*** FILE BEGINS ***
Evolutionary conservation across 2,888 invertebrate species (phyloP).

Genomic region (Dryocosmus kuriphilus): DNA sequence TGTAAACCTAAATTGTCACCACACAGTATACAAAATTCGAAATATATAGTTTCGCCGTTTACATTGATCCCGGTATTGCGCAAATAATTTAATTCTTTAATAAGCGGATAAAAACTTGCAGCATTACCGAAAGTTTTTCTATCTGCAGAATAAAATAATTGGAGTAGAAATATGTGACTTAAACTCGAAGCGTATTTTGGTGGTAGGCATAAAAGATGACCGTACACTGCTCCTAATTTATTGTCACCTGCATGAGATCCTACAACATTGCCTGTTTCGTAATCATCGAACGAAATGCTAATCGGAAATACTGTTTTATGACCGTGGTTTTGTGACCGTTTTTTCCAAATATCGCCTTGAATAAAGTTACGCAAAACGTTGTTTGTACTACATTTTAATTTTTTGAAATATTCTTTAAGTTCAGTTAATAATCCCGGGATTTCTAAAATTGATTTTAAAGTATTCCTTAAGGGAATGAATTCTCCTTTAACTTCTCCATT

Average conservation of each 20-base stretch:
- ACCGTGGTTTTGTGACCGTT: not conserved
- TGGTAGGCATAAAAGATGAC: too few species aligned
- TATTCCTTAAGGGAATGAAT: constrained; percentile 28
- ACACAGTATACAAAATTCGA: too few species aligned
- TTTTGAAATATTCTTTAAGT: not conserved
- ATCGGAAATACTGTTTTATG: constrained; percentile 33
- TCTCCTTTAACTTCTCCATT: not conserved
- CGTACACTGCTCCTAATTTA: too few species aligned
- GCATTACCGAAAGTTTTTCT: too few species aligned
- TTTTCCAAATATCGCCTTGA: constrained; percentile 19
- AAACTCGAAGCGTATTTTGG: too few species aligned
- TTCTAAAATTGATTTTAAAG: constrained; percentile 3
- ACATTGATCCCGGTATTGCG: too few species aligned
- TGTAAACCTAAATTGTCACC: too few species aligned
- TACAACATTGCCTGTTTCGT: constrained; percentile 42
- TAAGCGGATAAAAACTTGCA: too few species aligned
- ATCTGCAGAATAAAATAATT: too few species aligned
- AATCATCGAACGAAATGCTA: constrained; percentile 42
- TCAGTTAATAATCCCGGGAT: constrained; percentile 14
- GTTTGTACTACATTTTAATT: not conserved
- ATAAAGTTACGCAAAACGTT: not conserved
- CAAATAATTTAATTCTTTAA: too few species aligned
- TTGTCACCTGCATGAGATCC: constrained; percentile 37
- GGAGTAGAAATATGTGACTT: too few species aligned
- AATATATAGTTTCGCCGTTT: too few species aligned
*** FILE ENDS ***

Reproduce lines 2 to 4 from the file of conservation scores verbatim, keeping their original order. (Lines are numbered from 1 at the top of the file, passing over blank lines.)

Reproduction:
Genomic region (Dryocosmus kuriphilus): DNA sequence TGTAAACCTAAATTGTCACCACACAGTATACAAAATTCGAAATATATAGTTTCGCCGTTTACATTGATCCCGGTATTGCGCAAATAATTTAATTCTTTAATAAGCGGATAAAAACTTGCAGCATTACCGAAAGTTTTTCTATCTGCAGAATAAAATAATTGGAGTAGAAATATGTGACTTAAACTCGAAGCGTATTTTGGTGGTAGGCATAAAAGATGACCGTACACTGCTCCTAATTTATTGTCACCTGCATGAGATCCTACAACATTGCCTGTTTCGTAATCATCGAACGAAATGCTAATCGGAAATACTGTTTTATGACCGTGGTTTTGTGACCGTTTTTTCCAAATATCGCCTTGAATAAAGTTACGCAAAACGTTGTTTGTACTACATTTTAATTTTTTGAAATATTCTTTAAGTTCAGTTAATAATCCCGGGATTTCTAAAATTGATTTTAAAGTATTCCTTAAGGGAATGAATTCTCCTTTAACTTCTCCATT

Average conservation of each 20-base stretch:
- ACCGTGGTTTTGTGACCGTT: not conserved